Forty years ago, John Dobbie, of Bonchester Bridge, made his mark in a big way in the world of professional running.
On a fog-shrouded August evening at the Meadowbank Stadium in Edinburgh, John shone in the mist with a dazzling winning performance in the Ladbroke Classic 110m handicap.
The Ladbroke Classic was a big event at the time. A summer meeting in which athletes had qualified for the finals by winning handicaps at various games venues throughout the summer months.
The sprint was the main event on the cards and it took a quality runner to gain the first prize. And it was a then 20-year-old John who turned out to be that runner.
John now lives in Hawick and suffers from motor neuron disease.
The Southern Reporter met up with him in his home where he told us of his running days and his big night at Meadowbank.
“I got into running by chance,” John recalled. “It was just out of the blue. A friend of mine, Johnny Wilson, who also came from Bonchester Bridge, was a runner at the games and one day he asked me to go training with him. I decided to do this and give it a go, so I started training and made my first appearance at Hawick Games. And that was the start of it.”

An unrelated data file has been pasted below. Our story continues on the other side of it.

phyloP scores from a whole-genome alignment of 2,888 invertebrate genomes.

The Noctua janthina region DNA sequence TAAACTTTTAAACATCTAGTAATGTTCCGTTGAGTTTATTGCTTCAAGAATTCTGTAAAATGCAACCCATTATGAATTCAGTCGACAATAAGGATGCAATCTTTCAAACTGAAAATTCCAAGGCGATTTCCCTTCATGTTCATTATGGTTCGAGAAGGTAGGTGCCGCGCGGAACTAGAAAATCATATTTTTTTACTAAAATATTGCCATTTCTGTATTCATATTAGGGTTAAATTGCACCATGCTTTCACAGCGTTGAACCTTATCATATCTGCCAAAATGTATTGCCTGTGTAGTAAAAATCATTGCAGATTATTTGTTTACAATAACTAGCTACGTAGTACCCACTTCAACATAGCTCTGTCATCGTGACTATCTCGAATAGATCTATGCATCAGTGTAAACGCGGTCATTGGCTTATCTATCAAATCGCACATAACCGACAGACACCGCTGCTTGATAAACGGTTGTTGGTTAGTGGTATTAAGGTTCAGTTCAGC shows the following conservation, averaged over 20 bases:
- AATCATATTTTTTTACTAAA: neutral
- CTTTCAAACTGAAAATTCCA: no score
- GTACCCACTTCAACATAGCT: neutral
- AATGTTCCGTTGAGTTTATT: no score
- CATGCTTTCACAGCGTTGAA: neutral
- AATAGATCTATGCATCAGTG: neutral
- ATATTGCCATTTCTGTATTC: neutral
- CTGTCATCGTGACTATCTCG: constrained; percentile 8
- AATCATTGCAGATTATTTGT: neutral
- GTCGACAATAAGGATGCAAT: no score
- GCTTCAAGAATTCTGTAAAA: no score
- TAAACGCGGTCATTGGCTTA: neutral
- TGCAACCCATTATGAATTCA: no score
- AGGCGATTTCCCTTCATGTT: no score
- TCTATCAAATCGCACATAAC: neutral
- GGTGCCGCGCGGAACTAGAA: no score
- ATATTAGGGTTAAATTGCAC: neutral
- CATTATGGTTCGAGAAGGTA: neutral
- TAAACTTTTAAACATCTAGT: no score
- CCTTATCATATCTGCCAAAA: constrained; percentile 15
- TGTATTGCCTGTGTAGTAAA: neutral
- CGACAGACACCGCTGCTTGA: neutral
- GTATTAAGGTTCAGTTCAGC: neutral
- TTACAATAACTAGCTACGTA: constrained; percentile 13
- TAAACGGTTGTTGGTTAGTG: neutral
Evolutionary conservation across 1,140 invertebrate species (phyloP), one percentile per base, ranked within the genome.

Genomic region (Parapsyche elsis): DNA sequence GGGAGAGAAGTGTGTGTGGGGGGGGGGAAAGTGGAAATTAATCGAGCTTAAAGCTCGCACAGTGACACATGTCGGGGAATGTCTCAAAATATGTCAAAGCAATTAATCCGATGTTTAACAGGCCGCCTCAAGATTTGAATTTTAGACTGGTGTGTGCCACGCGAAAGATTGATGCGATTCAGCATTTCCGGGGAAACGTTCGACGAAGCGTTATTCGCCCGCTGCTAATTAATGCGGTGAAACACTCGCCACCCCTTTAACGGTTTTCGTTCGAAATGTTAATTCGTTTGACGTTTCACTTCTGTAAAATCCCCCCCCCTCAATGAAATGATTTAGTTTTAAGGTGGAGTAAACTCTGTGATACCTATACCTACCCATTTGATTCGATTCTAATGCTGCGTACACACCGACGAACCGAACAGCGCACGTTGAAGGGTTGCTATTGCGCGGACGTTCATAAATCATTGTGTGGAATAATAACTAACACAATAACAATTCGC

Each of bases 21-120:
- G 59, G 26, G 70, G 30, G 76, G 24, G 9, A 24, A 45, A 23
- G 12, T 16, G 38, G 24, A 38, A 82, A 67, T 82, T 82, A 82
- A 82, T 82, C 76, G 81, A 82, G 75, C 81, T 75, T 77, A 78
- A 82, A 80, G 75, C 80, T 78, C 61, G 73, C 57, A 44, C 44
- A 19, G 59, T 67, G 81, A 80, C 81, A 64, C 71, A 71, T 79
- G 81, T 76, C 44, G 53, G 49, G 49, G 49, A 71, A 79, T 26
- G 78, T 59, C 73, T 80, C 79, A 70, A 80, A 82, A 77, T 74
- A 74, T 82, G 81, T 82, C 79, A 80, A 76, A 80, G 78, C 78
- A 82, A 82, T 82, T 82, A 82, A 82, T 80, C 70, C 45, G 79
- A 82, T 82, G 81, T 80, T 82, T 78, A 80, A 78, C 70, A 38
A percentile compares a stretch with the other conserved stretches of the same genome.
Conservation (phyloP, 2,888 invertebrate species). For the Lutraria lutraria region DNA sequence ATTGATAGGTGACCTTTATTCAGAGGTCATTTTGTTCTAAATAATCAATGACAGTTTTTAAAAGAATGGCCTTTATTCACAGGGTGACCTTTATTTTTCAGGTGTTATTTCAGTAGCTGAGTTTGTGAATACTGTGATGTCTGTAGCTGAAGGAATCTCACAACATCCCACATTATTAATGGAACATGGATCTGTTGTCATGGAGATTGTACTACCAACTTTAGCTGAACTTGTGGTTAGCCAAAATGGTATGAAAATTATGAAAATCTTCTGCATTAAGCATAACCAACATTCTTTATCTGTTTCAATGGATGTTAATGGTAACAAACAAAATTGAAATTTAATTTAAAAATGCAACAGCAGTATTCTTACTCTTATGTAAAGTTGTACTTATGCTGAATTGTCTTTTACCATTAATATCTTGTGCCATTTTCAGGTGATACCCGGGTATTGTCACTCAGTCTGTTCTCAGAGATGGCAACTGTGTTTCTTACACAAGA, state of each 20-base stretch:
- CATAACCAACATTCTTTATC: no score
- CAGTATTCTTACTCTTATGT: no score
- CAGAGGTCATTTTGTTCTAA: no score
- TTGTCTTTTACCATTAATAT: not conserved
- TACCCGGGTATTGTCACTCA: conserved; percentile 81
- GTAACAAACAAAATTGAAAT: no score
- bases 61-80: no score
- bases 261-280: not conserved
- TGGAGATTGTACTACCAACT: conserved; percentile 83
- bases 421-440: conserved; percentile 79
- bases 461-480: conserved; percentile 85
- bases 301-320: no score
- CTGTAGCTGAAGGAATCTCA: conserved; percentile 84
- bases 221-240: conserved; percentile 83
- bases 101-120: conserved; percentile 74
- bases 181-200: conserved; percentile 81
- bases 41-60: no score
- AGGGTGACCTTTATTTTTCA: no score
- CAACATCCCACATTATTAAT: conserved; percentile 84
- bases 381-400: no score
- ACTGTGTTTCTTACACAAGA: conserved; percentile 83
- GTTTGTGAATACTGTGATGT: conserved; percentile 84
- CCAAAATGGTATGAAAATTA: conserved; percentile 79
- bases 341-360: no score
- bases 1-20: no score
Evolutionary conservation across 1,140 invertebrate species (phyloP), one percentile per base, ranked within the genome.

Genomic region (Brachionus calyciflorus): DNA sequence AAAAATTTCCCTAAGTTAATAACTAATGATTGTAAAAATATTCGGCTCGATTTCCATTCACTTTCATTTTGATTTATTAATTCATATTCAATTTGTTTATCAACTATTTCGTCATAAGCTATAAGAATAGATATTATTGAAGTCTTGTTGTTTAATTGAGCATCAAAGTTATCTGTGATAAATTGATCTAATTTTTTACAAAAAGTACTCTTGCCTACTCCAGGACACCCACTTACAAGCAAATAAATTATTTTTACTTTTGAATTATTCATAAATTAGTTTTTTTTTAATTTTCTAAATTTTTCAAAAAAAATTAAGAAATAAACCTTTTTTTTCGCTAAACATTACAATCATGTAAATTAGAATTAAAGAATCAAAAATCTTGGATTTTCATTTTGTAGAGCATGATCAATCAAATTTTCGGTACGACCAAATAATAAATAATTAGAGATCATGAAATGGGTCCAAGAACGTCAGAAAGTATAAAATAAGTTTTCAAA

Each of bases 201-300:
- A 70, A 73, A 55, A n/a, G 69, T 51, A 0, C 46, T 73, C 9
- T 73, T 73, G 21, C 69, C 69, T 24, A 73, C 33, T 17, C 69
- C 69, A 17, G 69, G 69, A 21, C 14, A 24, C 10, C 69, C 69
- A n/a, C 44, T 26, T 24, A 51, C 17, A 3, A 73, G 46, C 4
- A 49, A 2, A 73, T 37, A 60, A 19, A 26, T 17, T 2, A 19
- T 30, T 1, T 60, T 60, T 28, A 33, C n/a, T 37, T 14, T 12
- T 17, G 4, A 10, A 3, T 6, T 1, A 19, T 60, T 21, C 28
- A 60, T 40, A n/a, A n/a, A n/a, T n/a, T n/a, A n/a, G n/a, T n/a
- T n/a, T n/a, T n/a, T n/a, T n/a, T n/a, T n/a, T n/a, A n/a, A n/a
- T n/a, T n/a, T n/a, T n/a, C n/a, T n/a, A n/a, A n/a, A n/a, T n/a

John began competing on the games circuit and pulled off his first win with a double victory at Ambleside Games, triumphing in the 200m handicap as well as the invitation sprint.
John’s wins, however, got him into hot water at work. Remembering this, he said with a smile: “I was a motor mechanic at Thornwood. The Ambleside Games were on a Friday and I didn’t think they would let me off work for the games, so I said I was going to a funeral.
“However, I didn’t get away with this as the next again week it was in the paper that I won two races at Ambleside. I got a wee row, but I think they were quite pleased that I’d won.”
John’s big year was to be 1975. Coached by Alan Scott, he qualified for the Classic by winning the Thornton Games sprint.
Looking back on the Ladbroke final, John said: “I was ready for the final. I’d been well prepared in training hard, as well as having the best of grub, from steaks to chicken to pots of honey.
“It was a terrible, foggy night and you could hardly see in front of you. However, I managed to run really well and won the £400 first prize which was real big money in those days. I also got a beauty of a cup which I still have.
“George McNeill, who was the greatest runner I ever ran against as well as the greatest runner I’ve seen, was third in the final. George was the first to shake my hand and congratulate me and I’ll never forget that night for a lot of reasons.”
Due to switching jobs and becoming a long-distance lorry driver, John retired from athletics at an early age as he could not find the time to train. However, he will always remember his times in the fast lane of the running track.